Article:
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Health

Flashback Friday: Microbiologists discover caffeine-adapted bacteria living in the sludge in their office coffee machine.

Seriously, Science?By Seriously ScienceDecember 1, 2017 5:00 PM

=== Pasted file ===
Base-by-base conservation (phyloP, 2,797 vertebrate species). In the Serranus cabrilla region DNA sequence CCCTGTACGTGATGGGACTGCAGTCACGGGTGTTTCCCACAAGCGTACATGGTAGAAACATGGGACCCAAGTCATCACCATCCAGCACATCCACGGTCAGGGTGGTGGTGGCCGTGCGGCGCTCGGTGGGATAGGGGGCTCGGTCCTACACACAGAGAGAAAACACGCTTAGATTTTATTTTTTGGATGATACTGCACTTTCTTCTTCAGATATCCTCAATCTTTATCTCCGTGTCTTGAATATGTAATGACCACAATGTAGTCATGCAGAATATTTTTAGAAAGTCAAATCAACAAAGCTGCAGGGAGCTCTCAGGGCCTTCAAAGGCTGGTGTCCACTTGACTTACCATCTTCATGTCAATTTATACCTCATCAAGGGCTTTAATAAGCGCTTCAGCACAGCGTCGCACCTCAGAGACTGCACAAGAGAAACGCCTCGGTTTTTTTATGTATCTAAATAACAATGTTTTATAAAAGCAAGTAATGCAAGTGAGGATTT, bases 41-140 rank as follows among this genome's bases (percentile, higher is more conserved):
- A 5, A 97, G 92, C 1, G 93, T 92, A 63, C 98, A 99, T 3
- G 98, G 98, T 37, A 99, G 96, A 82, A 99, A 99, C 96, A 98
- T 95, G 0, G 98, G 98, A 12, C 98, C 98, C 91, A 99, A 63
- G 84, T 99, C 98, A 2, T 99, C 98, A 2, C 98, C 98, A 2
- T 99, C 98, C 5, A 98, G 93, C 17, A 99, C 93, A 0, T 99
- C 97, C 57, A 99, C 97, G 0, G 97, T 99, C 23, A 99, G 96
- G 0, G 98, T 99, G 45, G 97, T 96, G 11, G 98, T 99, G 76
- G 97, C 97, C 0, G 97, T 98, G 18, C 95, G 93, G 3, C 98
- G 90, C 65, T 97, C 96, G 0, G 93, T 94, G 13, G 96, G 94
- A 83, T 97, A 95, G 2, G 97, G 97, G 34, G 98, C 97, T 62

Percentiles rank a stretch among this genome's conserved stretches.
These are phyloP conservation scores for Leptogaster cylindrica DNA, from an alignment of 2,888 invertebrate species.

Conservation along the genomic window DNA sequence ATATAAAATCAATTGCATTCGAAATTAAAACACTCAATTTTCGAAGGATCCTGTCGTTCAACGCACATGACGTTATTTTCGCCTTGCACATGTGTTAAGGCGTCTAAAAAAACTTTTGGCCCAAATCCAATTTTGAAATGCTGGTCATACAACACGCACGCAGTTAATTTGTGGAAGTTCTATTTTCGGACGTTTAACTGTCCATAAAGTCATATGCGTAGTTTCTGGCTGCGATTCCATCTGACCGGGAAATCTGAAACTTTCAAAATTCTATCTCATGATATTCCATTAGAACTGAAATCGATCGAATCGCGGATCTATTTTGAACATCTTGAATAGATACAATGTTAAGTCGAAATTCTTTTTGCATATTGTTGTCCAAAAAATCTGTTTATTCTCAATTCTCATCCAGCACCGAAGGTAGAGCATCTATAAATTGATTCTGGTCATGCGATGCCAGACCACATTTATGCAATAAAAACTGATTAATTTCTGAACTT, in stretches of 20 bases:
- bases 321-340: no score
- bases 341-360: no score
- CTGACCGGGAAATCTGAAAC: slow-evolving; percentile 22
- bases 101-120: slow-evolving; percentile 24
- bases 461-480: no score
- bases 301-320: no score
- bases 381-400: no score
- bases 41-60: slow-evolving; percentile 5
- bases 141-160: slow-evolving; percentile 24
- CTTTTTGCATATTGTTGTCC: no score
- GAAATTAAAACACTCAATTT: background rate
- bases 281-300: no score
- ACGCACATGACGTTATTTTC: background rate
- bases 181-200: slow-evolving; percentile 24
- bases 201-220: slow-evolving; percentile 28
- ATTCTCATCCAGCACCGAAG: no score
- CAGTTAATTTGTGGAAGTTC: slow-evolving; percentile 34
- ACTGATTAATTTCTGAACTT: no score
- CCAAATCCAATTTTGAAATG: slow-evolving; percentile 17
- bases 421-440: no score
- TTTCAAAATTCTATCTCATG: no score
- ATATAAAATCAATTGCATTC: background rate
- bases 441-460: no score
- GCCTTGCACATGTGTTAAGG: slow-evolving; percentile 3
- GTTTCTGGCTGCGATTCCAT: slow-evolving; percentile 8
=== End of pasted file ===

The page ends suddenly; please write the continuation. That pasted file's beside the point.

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Photo: flickr/Ricardo BernardoWe can just imagine the scenario that spawned this paper: a bunch of microbiologists sitting around the lab coffee machine, looking for a way to procrastinate, and voila...coffee machine microbiome! Here, the researchers not only sampled bacteria from 10 different Nespresso machines, but they also "conducted a dynamic monitoring of the colonization process in a new machine" (charge new lab coffee machine to grant: check). They found that bacteria rapidly colonized the sludge that sits inside the machines, and many of these species were adapted to the high levels of caffeine and other compounds found in coffee. We'd suggest that they study what lives in the office fridge next, but really--not even a microbiologist wants to go there!The coffee-machine bacteriome: biodiversity and colonisation of the wasted coffee tray leach "Microbial communities are ubiquitous in both natural and artificial environments. However, microbial diversity is usually reduced under strong selection pressures, such as those present in habitats rich in recalcitrant or toxic compounds displaying antimicrobial properties. Caffeine is a natural alkaloid present in coffee, tea and soft drinks with well-known antibacterial properties. Here we present the first systematic analysis of coffee machine-associated bacteria. We sampled the coffee waste reservoir of ten different Nespresso machines and conducted a dynamic monitoring of the colonization process in a new machine. Our results reveal the existence of a varied bacterial community in all the machines sampled, and a rapid colonisation process of the coffee leach. The community developed from a pioneering pool of enterobacteria and other opportunistic taxa to a mature but still highly variable microbiome rich in coffee-adapted bacteria. The bacterial communities described here, for the first time, are potential drivers of biotechnologically relevant processes including decaffeination and bioremediation." Related content: What happens when you give a sadist a cup of bugs and a coffee grinder?Flashback Friday: Physicists explain why it’s so hard to walk with a cup of coffee.Flashback Friday: Here’s a list of what’s currently living in your belly button.

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